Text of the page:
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A little story about Paul Ryan and the right wing epistemic bubble


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Since it’s possible we soon won’t have Paul Ryan to kick around any more I wanted to pass along this tiny bit of internet ethnography.

A guy I know who is a mega-poster on a sports message board (I will stipulate in advance that this post is to some degree nut-picking) posted this on Saturday:

Is Paul Ryan running in the Chicago Marathon today? Love seeing politicians who can run a 2:30. It’s impressive.

This guy was not being sarcastic. He really thinks that Paul Ryan has, and perhaps still can, run a 2:30 marathon. And where would he get that idea? Four years ago, when he was being drooled over by much of the national media, Ryan had this exchange with Hugh Hewitt on Hewitt’s radio show:

H. H.: Are you still running?
P. R.: Yeah, I hurt a disc in my back, so I don’t run marathons anymore. I just run ten miles or [less].
H. H.: But you did run marathons at some point?
P. R.: Yeah, but I can’t do it anymore, because my back is just not that great.
H. H.: I’ve just gotta ask, what’s your personal best?
P. R.: Under three, high twos. I had a two hour and fifty-something.
H. H.: Holy smokes. All right, now you go down to Miami University…
P. R.: I was fast when I was younger, yeah.

This exchange was typical of the many media stories at time featuring Paul Ryan, Visionary Young Leader and exemplar of physical and mental fitness.

The problem with this particular story is that it was complete bullshit of the most egregious kind, as Ryan was soon forced to admit, when confronted with the fact that his only marathon performance was a race he ran in at the age of 20, when he recorded a time of 4:01:25.

Now if you’re not somebody who has run road races it may be hard to grasp just what a fantastic (and laughably offensive, to runners anyway) lie this was. To get a sense of the scale, somebody who ran a 2:55 marathon in Chicago on Friday would have finished just outside the 99th percentile of finishers (573rd out of about 42,000 runners), while someone running Ryan’s time, when he was a 20 year old man — the Chicago marathon is run by people of all ages and genders — would barely crack the top 13,000 finishers.

To put it in terms of another sport, it’s as if Ryan had claimed that in high school he had been an all-state basketball player who received scholarship offers from some DII schools, when in fact he was actually a bench warmer who only occasionally got into a few games.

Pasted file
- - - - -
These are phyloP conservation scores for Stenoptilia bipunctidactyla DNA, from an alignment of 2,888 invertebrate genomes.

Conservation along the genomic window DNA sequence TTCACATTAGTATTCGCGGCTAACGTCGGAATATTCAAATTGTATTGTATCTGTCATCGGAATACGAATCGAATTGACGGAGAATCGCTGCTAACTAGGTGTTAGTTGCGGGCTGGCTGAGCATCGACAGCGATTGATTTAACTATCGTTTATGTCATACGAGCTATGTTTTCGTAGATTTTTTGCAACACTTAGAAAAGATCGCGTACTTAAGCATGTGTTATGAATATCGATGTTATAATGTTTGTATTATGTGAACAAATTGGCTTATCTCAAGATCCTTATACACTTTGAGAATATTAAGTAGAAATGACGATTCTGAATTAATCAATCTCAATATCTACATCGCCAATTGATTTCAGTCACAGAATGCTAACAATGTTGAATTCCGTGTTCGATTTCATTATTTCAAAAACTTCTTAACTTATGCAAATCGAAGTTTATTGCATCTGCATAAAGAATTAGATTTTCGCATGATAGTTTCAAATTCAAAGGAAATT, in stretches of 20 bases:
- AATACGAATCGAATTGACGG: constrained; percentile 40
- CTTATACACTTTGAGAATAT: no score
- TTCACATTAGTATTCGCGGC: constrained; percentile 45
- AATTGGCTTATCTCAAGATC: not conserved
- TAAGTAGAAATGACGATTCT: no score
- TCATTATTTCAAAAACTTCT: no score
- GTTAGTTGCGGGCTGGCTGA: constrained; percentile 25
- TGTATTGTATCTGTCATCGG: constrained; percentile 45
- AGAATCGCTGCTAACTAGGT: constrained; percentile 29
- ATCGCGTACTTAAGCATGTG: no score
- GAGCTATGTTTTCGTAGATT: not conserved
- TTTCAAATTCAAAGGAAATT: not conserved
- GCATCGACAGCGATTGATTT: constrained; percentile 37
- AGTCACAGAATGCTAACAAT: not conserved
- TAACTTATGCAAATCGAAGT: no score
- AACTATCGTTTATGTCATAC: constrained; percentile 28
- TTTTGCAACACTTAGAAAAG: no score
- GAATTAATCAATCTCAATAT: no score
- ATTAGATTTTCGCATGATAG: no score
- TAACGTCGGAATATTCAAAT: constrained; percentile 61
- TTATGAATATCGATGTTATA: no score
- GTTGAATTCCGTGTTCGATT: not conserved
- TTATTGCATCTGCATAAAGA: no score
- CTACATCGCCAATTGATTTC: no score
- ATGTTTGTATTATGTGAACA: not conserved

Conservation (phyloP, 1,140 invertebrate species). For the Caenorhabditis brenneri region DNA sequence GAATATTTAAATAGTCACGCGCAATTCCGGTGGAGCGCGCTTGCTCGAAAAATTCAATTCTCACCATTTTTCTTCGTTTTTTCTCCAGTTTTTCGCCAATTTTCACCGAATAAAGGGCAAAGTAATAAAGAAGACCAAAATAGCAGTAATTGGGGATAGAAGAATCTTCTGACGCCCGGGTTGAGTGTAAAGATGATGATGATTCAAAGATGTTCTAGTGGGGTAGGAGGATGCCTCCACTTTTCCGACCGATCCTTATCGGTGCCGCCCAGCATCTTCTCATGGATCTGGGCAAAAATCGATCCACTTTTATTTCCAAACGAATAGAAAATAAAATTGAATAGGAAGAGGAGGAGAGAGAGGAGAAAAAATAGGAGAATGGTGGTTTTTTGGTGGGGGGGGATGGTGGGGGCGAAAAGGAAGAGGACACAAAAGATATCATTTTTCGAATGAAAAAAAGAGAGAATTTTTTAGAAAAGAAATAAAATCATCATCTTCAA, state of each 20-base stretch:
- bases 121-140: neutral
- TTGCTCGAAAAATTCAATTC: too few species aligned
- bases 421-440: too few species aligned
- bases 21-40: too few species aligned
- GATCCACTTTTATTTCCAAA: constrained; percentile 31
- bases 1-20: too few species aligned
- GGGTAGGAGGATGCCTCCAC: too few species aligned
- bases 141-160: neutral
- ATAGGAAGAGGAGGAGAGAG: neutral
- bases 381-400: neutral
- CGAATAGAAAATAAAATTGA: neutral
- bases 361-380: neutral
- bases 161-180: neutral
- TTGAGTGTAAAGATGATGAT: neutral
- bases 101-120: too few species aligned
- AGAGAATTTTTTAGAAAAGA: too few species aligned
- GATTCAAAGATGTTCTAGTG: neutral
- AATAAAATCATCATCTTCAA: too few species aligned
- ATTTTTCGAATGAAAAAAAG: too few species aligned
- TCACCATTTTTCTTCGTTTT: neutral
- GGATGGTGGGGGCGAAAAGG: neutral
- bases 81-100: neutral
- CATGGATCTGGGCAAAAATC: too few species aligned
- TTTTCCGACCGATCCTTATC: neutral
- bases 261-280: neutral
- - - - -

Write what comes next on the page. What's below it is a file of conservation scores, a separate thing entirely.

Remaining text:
In other words, this couldn’t possibly be a case of faulty memory, since his claimed performance was on an exponentially higher level than his actual performance. Furthermore, people who run road races and especially marathons remember their best times perfectly well.

On one level, who cares, right? I mean lying about your road race times is a venalvenial sin as these things go, I suppose, although as someone who used to run road races I find this kind of outrageous exaggeration about a trivial matter to be especially telling, precisely because it is so trivial in the grander scheme.

But what I find interesting is that my sports message board buddy — a fanatical Clinton hater, of course, as well as a big Paul Ryan fan — has translated this sorry little saga into an incredibly exaggerated achievement on Ryan’s part, and in exactly the opposite direction! A time of 2:30 would have put Ryan in the top 50 of all finishers, out of 42,000, in Chicago, and it would have placed him first — number one — among the nearly 3,000 45-49 year old men who ran the race (Ryan is 46. In other words, it’s likely that there isn’t a single man Ryan’s age anywhere in the United States, or possibly even the world, who could run a 2:30 marathon at present. ETA: Denverite cites some stats on hyper-elite middle-aged marathon runners indicating that the claim above is probably only true if it applies strictly to 46-year-old Americans. We could probably train up a 46-year-old to break 2:30 if we made it a national priority, like the moon landing.)

For some reason, this little vignette makes me suspect that, against all odds and evidence, Ryan may escape his present political predicament and live to lie another day.

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